It seems that with each passing entry in the series, the Halo series grows more and more stale as Microsoft fails to innovate in any significant way. While their have been attempts to expand the series into new directions, such as 2009’s Halo Wars, the rest is too genetically similar to impress. The reality of it is, Microsoft knows gamers will continue to swallow anything they give them as long as it has ‘Halo‘ written on it. Why? The admittedly addictive multiplayer.
In a nutshell, that’s what the Halo series is. It is a fun means of hoping online and scratching your FPS itch against friends and random opponents. Regardless of this fact, you’re seeing more and more hostility toward Halo’s refusal to evolve in any significant way. More and more fans are opting to put off a purchase until they can get the cheaper, inevitable used copy. Halo: Reach will go on to sell millions, that’s no doubt, but many gamers have learned their lessons from the likes of Halo 3, Halo Wars, and Halo ODST.
Wrap your minds around it, potential Halo: Reach customer. With Halo 2 and Halo 3, Microsoft revealed that the number of unique gamers to log onto them was almost double the number of copies sold. In other words, if the game was viewed as more worthy of brand new purchase to gamers, it’s sales would have doubled. Does Halo: Reach continue the trend of the forgettable single player and addictive multiplayer?
Though I haven’t gotten far into the game, it certainly does seem like it. I’ve found it to be much more enjoyable than past efforts, but it just doesn’t each the industry standard after the blockbuster releases of this generation. Put simply, among the Halo releases, the story progression and attention to detail in the main campaign is impressive, a step in the right direction. Compared to franchises outside Halo? It’s decent, though nothing we haven’t seen before.
One area where the game was smartly designed was the difficulty curb. Whereas previous Halo titles ramped up difficulty with cheaper AI, greater numbers of enemies, and irritating level design– Reach breaks the mold. Bungie was able to streamline the gameplay and make it more accessible by utilizing a more forgiving weapon system and putting greater emphasis on long-lasting power-ups. It’s a refreshing design choice.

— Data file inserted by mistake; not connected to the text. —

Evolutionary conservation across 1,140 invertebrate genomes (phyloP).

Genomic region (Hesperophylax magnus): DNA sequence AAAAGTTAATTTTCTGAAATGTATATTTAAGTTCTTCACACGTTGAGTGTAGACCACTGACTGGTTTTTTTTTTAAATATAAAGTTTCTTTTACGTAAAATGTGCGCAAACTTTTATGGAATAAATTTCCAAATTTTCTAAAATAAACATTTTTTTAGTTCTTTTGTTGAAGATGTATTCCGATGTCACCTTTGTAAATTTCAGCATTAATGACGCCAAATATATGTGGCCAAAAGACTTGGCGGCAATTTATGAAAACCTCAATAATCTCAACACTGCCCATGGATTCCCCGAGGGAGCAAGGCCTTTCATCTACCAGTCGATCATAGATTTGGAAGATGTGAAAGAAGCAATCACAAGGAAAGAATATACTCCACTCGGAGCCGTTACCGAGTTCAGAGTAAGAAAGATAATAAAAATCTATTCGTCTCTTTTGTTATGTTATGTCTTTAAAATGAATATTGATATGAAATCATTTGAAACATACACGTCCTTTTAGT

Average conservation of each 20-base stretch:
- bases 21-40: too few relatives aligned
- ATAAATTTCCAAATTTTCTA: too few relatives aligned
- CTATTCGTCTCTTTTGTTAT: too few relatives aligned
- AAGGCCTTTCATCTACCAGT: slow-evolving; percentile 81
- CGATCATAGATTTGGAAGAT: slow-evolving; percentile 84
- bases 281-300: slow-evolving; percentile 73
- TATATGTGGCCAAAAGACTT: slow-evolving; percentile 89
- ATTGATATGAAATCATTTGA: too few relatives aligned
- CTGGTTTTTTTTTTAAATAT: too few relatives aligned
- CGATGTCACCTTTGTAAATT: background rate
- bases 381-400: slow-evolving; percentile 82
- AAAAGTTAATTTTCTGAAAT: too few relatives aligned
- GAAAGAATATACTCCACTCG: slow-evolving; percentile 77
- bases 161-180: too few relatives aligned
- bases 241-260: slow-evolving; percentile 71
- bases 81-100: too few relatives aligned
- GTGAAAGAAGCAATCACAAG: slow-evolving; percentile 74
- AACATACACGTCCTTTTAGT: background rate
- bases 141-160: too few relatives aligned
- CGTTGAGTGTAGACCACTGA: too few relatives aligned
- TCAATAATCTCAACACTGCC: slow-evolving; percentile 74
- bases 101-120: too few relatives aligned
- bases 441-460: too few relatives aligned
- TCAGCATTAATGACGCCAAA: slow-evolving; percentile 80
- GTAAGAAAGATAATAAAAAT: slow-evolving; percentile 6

Graphically, Halo: Reach is more impressive than the disappointing Halo Wars and Halo ODST. It can’ compare to a high-end PS3 exclusive, but it does have its share of eye candy. The frame-rate is steady and the character animations are acceptable. The lighting system could have been better implemented as some levels are much too dark for my tastes.
What’s there to say about the multiplayer than hasn’t been said? It’s another great entry on the list of Halo games. Thankfully Bungie decided to refine the Forge, the level editor, for this release. A fun diversion in Halo 3, now a genuinely interesting piece of the package. The multiplayer still isn’t nearly as balanced as a Call of Duty entry, but that’s to be expected considering the run & gun, anti-strategy fanbase Bungie is dealing with.
As a prequel to Halo: Combat Evolved, Halo: Reach impresses where it needs to. It won’t wow fans outside the series, but there are plenty of Mountain Dew drinking frat boys and twelve-year-olds already in love with the series to snatch it up. It’s hard to get excited for Microsoft’s cash-cow franchise, especially when so many reviewers will give the Halo series a pass on brand name alone- only to criticize previously praised past entries at the release of the next inevitable Halo.